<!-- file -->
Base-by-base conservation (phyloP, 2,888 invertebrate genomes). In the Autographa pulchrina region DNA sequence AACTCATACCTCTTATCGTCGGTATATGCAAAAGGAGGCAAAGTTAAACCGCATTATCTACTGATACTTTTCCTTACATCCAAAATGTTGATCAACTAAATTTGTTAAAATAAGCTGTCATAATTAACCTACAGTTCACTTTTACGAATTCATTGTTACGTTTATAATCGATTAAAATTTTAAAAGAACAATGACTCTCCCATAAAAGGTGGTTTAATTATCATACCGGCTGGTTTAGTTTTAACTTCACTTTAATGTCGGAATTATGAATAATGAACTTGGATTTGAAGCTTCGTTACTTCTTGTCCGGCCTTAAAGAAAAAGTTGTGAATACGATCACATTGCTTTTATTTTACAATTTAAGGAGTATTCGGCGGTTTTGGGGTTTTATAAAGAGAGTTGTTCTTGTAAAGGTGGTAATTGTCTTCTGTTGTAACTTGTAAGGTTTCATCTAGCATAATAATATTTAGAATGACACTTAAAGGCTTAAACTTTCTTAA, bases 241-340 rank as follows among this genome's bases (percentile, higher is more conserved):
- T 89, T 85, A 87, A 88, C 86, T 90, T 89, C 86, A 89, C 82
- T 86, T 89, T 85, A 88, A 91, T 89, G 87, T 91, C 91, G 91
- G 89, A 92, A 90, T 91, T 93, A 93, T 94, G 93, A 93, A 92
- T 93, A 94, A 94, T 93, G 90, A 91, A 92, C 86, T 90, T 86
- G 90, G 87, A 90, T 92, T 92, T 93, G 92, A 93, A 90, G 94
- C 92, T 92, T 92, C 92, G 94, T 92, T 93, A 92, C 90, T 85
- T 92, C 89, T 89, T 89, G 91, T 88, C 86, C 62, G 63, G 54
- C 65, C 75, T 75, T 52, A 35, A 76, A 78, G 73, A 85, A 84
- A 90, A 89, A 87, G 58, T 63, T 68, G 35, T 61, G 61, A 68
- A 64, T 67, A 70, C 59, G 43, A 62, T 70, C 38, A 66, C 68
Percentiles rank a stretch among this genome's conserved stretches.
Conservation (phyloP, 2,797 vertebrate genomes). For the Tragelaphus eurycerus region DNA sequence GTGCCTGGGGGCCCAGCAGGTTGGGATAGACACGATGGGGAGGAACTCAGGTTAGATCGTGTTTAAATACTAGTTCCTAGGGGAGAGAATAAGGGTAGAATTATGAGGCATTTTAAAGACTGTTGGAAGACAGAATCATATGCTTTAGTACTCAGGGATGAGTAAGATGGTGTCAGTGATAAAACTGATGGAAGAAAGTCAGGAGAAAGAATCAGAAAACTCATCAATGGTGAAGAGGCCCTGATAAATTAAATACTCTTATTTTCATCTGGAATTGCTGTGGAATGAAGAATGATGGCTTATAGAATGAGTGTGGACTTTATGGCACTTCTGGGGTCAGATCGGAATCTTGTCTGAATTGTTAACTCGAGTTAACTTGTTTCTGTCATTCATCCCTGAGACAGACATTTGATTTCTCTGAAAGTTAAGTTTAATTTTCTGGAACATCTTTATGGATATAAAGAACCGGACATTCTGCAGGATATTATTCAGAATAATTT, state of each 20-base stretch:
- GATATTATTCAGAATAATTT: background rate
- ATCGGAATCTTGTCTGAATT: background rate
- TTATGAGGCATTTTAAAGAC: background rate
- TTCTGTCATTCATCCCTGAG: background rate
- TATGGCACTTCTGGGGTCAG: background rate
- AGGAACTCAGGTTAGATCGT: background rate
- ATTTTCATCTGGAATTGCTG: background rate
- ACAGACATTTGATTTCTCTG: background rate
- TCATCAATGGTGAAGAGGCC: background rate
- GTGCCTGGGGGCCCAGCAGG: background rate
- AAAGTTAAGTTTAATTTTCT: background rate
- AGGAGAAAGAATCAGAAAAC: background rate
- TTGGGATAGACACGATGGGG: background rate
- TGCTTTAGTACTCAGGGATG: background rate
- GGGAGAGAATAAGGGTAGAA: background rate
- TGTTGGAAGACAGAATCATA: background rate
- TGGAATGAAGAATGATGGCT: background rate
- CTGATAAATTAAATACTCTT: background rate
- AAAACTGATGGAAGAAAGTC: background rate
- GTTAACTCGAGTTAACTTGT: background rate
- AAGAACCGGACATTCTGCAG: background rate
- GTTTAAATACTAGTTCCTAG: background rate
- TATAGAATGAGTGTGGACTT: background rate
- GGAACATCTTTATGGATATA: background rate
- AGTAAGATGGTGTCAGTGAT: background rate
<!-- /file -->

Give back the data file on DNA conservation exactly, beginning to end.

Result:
Base-by-base conservation (phyloP, 2,888 invertebrate genomes). In the Autographa pulchrina region DNA sequence AACTCATACCTCTTATCGTCGGTATATGCAAAAGGAGGCAAAGTTAAACCGCATTATCTACTGATACTTTTCCTTACATCCAAAATGTTGATCAACTAAATTTGTTAAAATAAGCTGTCATAATTAACCTACAGTTCACTTTTACGAATTCATTGTTACGTTTATAATCGATTAAAATTTTAAAAGAACAATGACTCTCCCATAAAAGGTGGTTTAATTATCATACCGGCTGGTTTAGTTTTAACTTCACTTTAATGTCGGAATTATGAATAATGAACTTGGATTTGAAGCTTCGTTACTTCTTGTCCGGCCTTAAAGAAAAAGTTGTGAATACGATCACATTGCTTTTATTTTACAATTTAAGGAGTATTCGGCGGTTTTGGGGTTTTATAAAGAGAGTTGTTCTTGTAAAGGTGGTAATTGTCTTCTGTTGTAACTTGTAAGGTTTCATCTAGCATAATAATATTTAGAATGACACTTAAAGGCTTAAACTTTCTTAA, bases 241-340 rank as follows among this genome's bases (percentile, higher is more conserved):
- T 89, T 85, A 87, A 88, C 86, T 90, T 89, C 86, A 89, C 82
- T 86, T 89, T 85, A 88, A 91, T 89, G 87, T 91, C 91, G 91
- G 89, A 92, A 90, T 91, T 93, A 93, T 94, G 93, A 93, A 92
- T 93, A 94, A 94, T 93, G 90, A 91, A 92, C 86, T 90, T 86
- G 90, G 87, A 90, T 92, T 92, T 93, G 92, A 93, A 90, G 94
- C 92, T 92, T 92, C 92, G 94, T 92, T 93, A 92, C 90, T 85
- T 92, C 89, T 89, T 89, G 91, T 88, C 86, C 62, G 63, G 54
- C 65, C 75, T 75, T 52, A 35, A 76, A 78, G 73, A 85, A 84
- A 90, A 89, A 87, G 58, T 63, T 68, G 35, T 61, G 61, A 68
- A 64, T 67, A 70, C 59, G 43, A 62, T 70, C 38, A 66, C 68
Percentiles rank a stretch among this genome's conserved stretches.
Conservation (phyloP, 2,797 vertebrate genomes). For the Tragelaphus eurycerus region DNA sequence GTGCCTGGGGGCCCAGCAGGTTGGGATAGACACGATGGGGAGGAACTCAGGTTAGATCGTGTTTAAATACTAGTTCCTAGGGGAGAGAATAAGGGTAGAATTATGAGGCATTTTAAAGACTGTTGGAAGACAGAATCATATGCTTTAGTACTCAGGGATGAGTAAGATGGTGTCAGTGATAAAACTGATGGAAGAAAGTCAGGAGAAAGAATCAGAAAACTCATCAATGGTGAAGAGGCCCTGATAAATTAAATACTCTTATTTTCATCTGGAATTGCTGTGGAATGAAGAATGATGGCTTATAGAATGAGTGTGGACTTTATGGCACTTCTGGGGTCAGATCGGAATCTTGTCTGAATTGTTAACTCGAGTTAACTTGTTTCTGTCATTCATCCCTGAGACAGACATTTGATTTCTCTGAAAGTTAAGTTTAATTTTCTGGAACATCTTTATGGATATAAAGAACCGGACATTCTGCAGGATATTATTCAGAATAATTT, state of each 20-base stretch:
- GATATTATTCAGAATAATTT: background rate
- ATCGGAATCTTGTCTGAATT: background rate
- TTATGAGGCATTTTAAAGAC: background rate
- TTCTGTCATTCATCCCTGAG: background rate
- TATGGCACTTCTGGGGTCAG: background rate
- AGGAACTCAGGTTAGATCGT: background rate
- ATTTTCATCTGGAATTGCTG: background rate
- ACAGACATTTGATTTCTCTG: background rate
- TCATCAATGGTGAAGAGGCC: background rate
- GTGCCTGGGGGCCCAGCAGG: background rate
- AAAGTTAAGTTTAATTTTCT: background rate
- AGGAGAAAGAATCAGAAAAC: background rate
- TTGGGATAGACACGATGGGG: background rate
- TGCTTTAGTACTCAGGGATG: background rate
- GGGAGAGAATAAGGGTAGAA: background rate
- TGTTGGAAGACAGAATCATA: background rate
- TGGAATGAAGAATGATGGCT: background rate
- CTGATAAATTAAATACTCTT: background rate
- AAAACTGATGGAAGAAAGTC: background rate
- GTTAACTCGAGTTAACTTGT: background rate
- AAGAACCGGACATTCTGCAG: background rate
- GTTTAAATACTAGTTCCTAG: background rate
- TATAGAATGAGTGTGGACTT: background rate
- GGAACATCTTTATGGATATA: background rate
- AGTAAGATGGTGTCAGTGAT: background rate